The complexity of the terrain and the study scale have important consequences on the terrain attributes. An ecological phenomenon and an underlying mechanism can have different spatial scales, as in some cases a neighbouring effect can rather act than a single factor at one particular position34,41. Matching scales has to be explorative31, since it has to be taken into account that some characteristics disappear at broader scales29 and that the relative importance of an attribute may change across scales35. The picture becomes even more complex if we consider the fact that an ecological function can be influenced by different terrain characteristics42 and that an attribute may be involved in different biophysical effects31.

In our study we conducted a long-term (7-year-long) spatial investigation in a piece of semi-natural grazed grassland in Hungary. The finely undulating (no more than 1.5 m elevation differences within the study site) surface in our study site is formed through the combined effects of wind, water erosion and drought, resulting in uneven soil nutrient (soil organic carbon, SOC) and water distributions together with different above-ground biomass covers between crests and depressions18. We measured Rs, Ts and SWC along 15 measuring campaigns in 80 × 60 m grids and SOC in 6 of these occasions. Some of these datasets have already been used for detailed geostatistical analysis with a different focus (18: effects of grassland management on CO2 and N2O flux spatial patterns). Our current research question formulated on the basis of spatial samplings (15 occasions) was how soil respiration activity of the grasslands would respond to a range of environmental constraints in terms of resistance and resilience in the longterm, and whether the terrain features were responsible for differences in response stability. We hypothesized on the basis of our previous work18 that lower micro-elevation levels (surface depressions), rather than the crests, could be responsible for more stable Rs activities in general through the effect of more persistent water availability even under drought.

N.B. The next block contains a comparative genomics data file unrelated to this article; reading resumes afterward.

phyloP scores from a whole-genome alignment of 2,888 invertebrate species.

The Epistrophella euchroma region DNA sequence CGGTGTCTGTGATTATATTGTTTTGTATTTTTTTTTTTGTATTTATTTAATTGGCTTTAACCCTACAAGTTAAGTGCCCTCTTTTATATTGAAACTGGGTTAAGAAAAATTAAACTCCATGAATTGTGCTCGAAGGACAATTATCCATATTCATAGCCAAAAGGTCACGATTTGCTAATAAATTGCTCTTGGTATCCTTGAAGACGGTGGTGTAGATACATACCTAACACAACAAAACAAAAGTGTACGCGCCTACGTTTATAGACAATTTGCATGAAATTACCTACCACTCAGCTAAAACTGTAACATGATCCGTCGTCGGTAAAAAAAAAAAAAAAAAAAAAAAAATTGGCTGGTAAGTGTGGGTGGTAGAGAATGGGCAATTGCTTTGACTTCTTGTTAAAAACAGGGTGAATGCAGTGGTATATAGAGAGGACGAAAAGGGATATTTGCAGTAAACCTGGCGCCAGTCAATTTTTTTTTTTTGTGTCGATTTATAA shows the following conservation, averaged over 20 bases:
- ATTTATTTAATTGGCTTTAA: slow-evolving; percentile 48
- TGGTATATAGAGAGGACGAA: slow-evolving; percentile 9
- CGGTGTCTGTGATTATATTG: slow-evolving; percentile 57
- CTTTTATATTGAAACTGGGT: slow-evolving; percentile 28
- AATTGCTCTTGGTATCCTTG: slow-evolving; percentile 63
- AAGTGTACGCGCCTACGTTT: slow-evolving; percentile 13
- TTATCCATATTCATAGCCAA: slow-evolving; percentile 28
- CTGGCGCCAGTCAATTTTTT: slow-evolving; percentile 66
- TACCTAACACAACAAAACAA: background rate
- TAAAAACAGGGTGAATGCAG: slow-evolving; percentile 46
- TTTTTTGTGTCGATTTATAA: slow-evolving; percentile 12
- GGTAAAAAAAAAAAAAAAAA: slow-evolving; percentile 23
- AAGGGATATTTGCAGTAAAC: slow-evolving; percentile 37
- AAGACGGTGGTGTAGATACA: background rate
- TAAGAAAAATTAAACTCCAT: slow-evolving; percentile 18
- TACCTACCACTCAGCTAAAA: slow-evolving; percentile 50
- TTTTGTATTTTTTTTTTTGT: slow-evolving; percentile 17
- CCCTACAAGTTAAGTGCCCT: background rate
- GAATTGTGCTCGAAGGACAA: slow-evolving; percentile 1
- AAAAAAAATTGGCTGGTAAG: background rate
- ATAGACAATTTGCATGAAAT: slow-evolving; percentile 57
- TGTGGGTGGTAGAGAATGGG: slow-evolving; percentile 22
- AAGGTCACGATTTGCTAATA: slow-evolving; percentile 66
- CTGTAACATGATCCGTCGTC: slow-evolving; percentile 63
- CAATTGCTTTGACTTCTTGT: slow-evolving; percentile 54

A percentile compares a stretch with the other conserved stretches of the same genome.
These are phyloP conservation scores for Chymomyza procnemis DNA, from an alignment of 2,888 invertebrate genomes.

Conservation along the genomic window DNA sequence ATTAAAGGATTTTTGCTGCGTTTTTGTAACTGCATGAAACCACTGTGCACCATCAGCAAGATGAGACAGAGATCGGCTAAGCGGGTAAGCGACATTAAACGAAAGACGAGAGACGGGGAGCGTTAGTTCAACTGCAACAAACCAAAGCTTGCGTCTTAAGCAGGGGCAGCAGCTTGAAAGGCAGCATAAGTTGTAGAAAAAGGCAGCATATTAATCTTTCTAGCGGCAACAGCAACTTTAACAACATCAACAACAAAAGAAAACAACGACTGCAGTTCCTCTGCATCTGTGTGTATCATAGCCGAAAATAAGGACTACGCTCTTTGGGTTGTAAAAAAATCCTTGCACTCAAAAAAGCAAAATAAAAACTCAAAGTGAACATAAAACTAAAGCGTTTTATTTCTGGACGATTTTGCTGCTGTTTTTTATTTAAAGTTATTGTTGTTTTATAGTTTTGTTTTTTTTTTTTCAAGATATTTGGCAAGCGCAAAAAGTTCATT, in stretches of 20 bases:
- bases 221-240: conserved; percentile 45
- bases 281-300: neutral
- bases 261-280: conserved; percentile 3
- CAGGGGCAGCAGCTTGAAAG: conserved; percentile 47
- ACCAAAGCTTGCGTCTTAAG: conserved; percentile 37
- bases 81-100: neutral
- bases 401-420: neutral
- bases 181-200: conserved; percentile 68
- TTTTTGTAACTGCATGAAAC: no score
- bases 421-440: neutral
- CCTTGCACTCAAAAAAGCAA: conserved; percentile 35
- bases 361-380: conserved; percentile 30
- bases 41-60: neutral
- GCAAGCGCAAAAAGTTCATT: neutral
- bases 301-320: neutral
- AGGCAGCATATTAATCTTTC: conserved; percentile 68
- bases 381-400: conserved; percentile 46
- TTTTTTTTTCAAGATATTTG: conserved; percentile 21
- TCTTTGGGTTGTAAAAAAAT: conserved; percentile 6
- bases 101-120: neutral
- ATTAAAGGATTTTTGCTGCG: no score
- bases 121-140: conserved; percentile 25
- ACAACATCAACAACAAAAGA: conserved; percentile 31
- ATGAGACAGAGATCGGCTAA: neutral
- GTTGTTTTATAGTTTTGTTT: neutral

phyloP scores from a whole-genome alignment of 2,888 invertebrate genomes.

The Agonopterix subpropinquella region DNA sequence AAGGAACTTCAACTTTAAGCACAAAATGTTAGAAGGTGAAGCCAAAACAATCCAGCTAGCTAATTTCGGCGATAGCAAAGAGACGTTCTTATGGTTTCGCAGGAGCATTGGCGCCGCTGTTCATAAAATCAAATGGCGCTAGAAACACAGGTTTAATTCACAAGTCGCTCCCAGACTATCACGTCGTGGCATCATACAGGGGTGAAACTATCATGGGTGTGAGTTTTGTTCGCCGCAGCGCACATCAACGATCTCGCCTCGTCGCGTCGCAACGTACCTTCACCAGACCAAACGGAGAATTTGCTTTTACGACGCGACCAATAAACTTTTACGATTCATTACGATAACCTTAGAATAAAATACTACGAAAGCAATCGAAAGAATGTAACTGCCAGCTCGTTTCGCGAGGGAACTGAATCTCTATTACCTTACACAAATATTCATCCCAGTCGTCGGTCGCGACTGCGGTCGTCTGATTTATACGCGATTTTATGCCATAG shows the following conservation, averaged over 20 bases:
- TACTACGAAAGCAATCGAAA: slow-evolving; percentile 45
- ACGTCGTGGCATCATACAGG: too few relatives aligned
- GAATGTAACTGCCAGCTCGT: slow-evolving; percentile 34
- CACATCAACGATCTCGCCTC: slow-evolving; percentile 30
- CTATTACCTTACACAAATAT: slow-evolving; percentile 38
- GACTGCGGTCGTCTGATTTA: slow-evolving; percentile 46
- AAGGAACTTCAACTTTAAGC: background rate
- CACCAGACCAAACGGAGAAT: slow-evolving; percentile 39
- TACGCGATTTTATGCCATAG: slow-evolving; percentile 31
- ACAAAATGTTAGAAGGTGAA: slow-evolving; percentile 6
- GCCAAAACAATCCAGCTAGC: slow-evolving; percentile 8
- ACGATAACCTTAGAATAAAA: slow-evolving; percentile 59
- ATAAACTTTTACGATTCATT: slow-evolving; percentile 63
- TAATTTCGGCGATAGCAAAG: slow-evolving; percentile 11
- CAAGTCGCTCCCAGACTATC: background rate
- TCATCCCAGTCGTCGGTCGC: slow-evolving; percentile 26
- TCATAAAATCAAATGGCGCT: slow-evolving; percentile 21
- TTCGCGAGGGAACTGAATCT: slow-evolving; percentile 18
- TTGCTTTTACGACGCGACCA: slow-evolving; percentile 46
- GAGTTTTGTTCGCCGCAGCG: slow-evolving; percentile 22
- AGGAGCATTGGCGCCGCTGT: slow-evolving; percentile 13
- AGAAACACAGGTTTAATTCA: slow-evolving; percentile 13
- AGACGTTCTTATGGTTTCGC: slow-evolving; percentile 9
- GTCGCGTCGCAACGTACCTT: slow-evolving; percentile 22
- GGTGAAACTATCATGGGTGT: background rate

Results

Spatial patterns of stability proxies and background variables

Figure 2 a, b show the spatial distribution of our two proxy variables, the average rank of Rs per position (rankRs) and of the range of the ranks per position (rangeRs) in kriged maps. The middle to southern areas were found to have the largest, whilst the north-eastern areas the smallest rankRs values, whereas a slightly different pattern was characteristic for rangeRs with some additional north-western large values. Similarly, larger average soil organic carbon content (meanSOC) and average soil water content (meanSWC) (Fig. 2 c, d) were detected at the western-middle-southern regions and smaller at the north-eastern part of the study site.

Figure 2
figure2

Kriged patterns of stability proxies, rankRs (a) and rangeRs (b), as well as of background factors, meanSOC (%, c) and meanSWC (%, d).